Let's hope the editorial page editors at the New York Times aren't too fond of the "No Labels" movement to soften the tone of our national debates. Because columnist Paul Krugman is comparing his conservative opponents to...brain-eating zombies. The column's title is "When Zombies Win." It concludes:
Yes, politics is the art of the possible. We all understand the need to deal with one’s political enemies. But it’s one thing to make deals to advance your goals; it’s another to open the door to zombie ideas. When you do that, the zombies end up eating your brain — and quite possibly your economy too.
This is just the latest metaphor that allows Krugman to pound the table once again that the near-trillion-dollar "stimulus" was ridiculously tiny and that there are no "big government policies" under Obama:
The answer from the right is that the economic failures of the Obama administration show that big-government policies don’t work. But the response should be, what big-government policies?
For the fact is that the Obama stimulus — which itself was almost 40 percent tax cuts — was far too cautious to turn the economy around. And that’s not 20-20 hindsight: many economists, myself included, warned from the beginning that the plan was grossly inadequate.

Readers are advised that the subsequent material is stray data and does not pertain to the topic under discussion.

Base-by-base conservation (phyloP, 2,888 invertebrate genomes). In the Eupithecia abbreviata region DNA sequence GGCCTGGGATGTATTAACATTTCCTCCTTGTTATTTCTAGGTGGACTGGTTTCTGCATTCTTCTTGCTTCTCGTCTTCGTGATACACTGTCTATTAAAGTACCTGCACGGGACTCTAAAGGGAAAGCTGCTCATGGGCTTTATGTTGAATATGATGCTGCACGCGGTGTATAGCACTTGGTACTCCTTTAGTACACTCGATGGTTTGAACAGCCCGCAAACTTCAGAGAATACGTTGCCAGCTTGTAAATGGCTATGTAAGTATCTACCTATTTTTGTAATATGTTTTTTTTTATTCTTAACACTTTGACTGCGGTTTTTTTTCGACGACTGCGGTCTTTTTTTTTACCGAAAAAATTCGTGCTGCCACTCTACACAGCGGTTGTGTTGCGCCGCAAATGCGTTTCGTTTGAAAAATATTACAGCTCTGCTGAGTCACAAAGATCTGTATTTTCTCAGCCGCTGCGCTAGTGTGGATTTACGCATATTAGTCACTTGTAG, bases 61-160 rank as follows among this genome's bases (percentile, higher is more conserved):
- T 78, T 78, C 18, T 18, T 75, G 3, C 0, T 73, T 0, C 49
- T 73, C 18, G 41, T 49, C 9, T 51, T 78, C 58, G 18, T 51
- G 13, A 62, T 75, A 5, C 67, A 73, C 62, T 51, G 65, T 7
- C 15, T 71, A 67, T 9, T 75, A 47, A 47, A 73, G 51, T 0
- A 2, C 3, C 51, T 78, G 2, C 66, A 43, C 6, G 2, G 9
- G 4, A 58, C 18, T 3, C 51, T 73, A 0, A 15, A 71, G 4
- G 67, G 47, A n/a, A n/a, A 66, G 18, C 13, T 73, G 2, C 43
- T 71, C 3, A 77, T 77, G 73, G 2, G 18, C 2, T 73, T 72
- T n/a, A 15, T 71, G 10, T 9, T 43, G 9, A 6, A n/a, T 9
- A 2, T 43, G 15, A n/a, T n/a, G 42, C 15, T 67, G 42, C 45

Krugman lifted the zombie metaphor from an Australian author:
To borrow the title of a recent book by the Australian economist John Quiggin on doctrines that the crisis should have killed but didn’t, we’re still — perhaps more than ever — ruled by “zombie economics.” Why?
Part of the answer, surely, is that people who should have been trying to slay zombie ideas have tried to compromise with them instead. And this is especially, though not only, true of the president.
People tend to forget that Ronald Reagan often gave ground on policy substance — most notably, he ended up enacting multiple tax increases. But he never wavered on ideas, never backed down from the position that his ideology was right and his opponents were wrong.
President Obama, by contrast, has consistently tried to reach across the aisle by lending cover to right-wing myths. He has praised Reagan for restoring American dynamism (when was the last time you heard a Republican praising F.D.R.?), adopted G.O.P. rhetoric about the need for the government to tighten its belt even in the face of recession, offered symbolic freezes on spending and federal wages.
None of this stopped the right from denouncing him as a socialist. But it helped empower bad ideas, in ways that can do quite immediate harm.